As a discipline Economic History combines the skills of the economist, historian, statistician and sociologist. Typical issues are: economic globalisation in a historical perspective, the effect of business organisation on economic performance, the economic and social effects of wars, the importance of education and human capital in economic change, change in social behaviour in the past, the history of economic development in the third world, and the causes of population change and migration.
Our students gain a range of research skills including numeracy, the ability to evaluate and analyse data, and to present an argument orally or on paper. These skills are highly valued by most employers.
All degrees involve studying twelve courses over the three years. Within the degrees students may choose between 'economic' courses, 'quantitative' and 'non-quantitative' courses, as well as from a range of geographical areas and time periods. For a more structured degree with less choice students should consider one of the joint degrees.
Our range of programmes now includes BSc Economic History and Geography launching in 2018.
Students take core courses in economic history and economics, plus one option from any of the first year courses made available by other departments. In the second year you take one compulsory course, Theories and Evidence in Economic History, plus three courses, at least two of which have to be in economic history. In the third year, you choose three courses in economic history and submit a 10,000 word project.
To find out more about the programme, including programme structure and courses read the 2019 BSc Economic History programme guide.
In this programme economics is a minor subject. You would take two economic history courses and an option from another subject area at LSE, with only one economic principles course. In the third year, you would only need to take one further economic principles course.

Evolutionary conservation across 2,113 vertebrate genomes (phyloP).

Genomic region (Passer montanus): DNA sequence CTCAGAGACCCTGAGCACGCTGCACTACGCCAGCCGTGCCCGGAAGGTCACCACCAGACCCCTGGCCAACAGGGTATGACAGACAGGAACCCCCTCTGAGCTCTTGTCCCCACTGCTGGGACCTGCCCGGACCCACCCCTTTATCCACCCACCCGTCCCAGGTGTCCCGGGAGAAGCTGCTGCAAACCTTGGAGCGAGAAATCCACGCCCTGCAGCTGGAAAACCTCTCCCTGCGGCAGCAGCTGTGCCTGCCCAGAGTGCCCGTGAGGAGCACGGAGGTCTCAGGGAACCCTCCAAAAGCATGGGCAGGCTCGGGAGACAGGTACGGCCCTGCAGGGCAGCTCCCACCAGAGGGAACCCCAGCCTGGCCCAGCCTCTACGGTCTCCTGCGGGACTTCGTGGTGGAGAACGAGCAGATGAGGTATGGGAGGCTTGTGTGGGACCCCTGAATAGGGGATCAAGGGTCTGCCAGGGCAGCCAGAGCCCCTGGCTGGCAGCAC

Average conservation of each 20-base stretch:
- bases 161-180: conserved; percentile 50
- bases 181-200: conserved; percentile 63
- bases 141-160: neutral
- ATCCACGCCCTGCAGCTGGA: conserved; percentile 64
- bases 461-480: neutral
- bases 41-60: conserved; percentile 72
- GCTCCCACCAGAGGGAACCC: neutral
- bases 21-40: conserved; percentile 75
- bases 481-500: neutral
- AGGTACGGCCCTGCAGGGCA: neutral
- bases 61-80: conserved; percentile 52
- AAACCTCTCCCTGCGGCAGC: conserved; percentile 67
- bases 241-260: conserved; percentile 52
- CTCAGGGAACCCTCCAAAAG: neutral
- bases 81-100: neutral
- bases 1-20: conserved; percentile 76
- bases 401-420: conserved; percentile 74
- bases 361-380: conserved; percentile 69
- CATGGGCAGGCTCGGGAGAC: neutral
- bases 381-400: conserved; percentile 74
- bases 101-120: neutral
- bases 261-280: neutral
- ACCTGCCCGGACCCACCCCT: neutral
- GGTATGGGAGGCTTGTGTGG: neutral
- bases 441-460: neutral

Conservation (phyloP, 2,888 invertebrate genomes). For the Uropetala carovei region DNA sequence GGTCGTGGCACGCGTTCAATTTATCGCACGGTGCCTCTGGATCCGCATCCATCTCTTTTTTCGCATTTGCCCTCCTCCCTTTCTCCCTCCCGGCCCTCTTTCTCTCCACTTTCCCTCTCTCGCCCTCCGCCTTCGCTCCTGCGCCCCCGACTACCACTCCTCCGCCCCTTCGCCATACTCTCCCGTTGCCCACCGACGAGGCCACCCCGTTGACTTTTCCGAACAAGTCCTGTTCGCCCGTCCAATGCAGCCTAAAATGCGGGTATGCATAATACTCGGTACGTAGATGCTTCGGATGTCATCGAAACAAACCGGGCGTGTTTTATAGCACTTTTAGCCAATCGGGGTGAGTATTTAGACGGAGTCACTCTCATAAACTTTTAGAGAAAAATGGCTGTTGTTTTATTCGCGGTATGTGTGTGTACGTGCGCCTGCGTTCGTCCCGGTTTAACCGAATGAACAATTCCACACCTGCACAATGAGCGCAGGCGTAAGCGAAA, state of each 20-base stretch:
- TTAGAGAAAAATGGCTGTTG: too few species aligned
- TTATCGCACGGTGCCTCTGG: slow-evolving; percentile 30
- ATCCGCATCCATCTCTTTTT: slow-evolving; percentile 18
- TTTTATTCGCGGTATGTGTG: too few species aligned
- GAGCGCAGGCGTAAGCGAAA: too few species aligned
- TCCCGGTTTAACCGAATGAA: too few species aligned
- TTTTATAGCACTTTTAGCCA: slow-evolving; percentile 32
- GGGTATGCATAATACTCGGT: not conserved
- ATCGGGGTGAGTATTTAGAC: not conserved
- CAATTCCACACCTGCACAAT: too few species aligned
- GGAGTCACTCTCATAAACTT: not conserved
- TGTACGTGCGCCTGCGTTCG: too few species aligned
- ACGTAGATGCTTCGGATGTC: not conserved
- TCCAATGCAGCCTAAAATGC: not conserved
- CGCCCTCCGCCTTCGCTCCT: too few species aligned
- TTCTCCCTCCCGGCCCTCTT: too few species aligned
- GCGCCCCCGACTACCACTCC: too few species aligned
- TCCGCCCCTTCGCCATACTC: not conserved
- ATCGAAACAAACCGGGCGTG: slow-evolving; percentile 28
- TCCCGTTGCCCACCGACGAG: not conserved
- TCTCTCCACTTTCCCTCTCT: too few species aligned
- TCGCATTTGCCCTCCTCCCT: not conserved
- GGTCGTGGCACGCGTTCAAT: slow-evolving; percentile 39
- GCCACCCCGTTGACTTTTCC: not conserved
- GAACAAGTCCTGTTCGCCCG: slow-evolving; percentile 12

To find out more about the programme, including programme structure and courses read the 2019 BSc Economic History with Economics programme guide.
This joint degree is an alternative way of studying economics. It will appeal if you want training in the application of economic theory and quantitative methods to real problems.
To find out more about the programme, including programme structure and courses read the 2019 BSc Economics and Economic History programme guide.
This programme combines the two complementary fields of Economic History and Geography, with around half the programme in each field. You will consider important global questions such as how economic change in the past and up to the present has been shaped by geography and how processes in the past affect the economics and social geography of modern societies.
To find out more about the programme, including programme structure and courses read the 2019 BSc Economic History and Geography programme guide.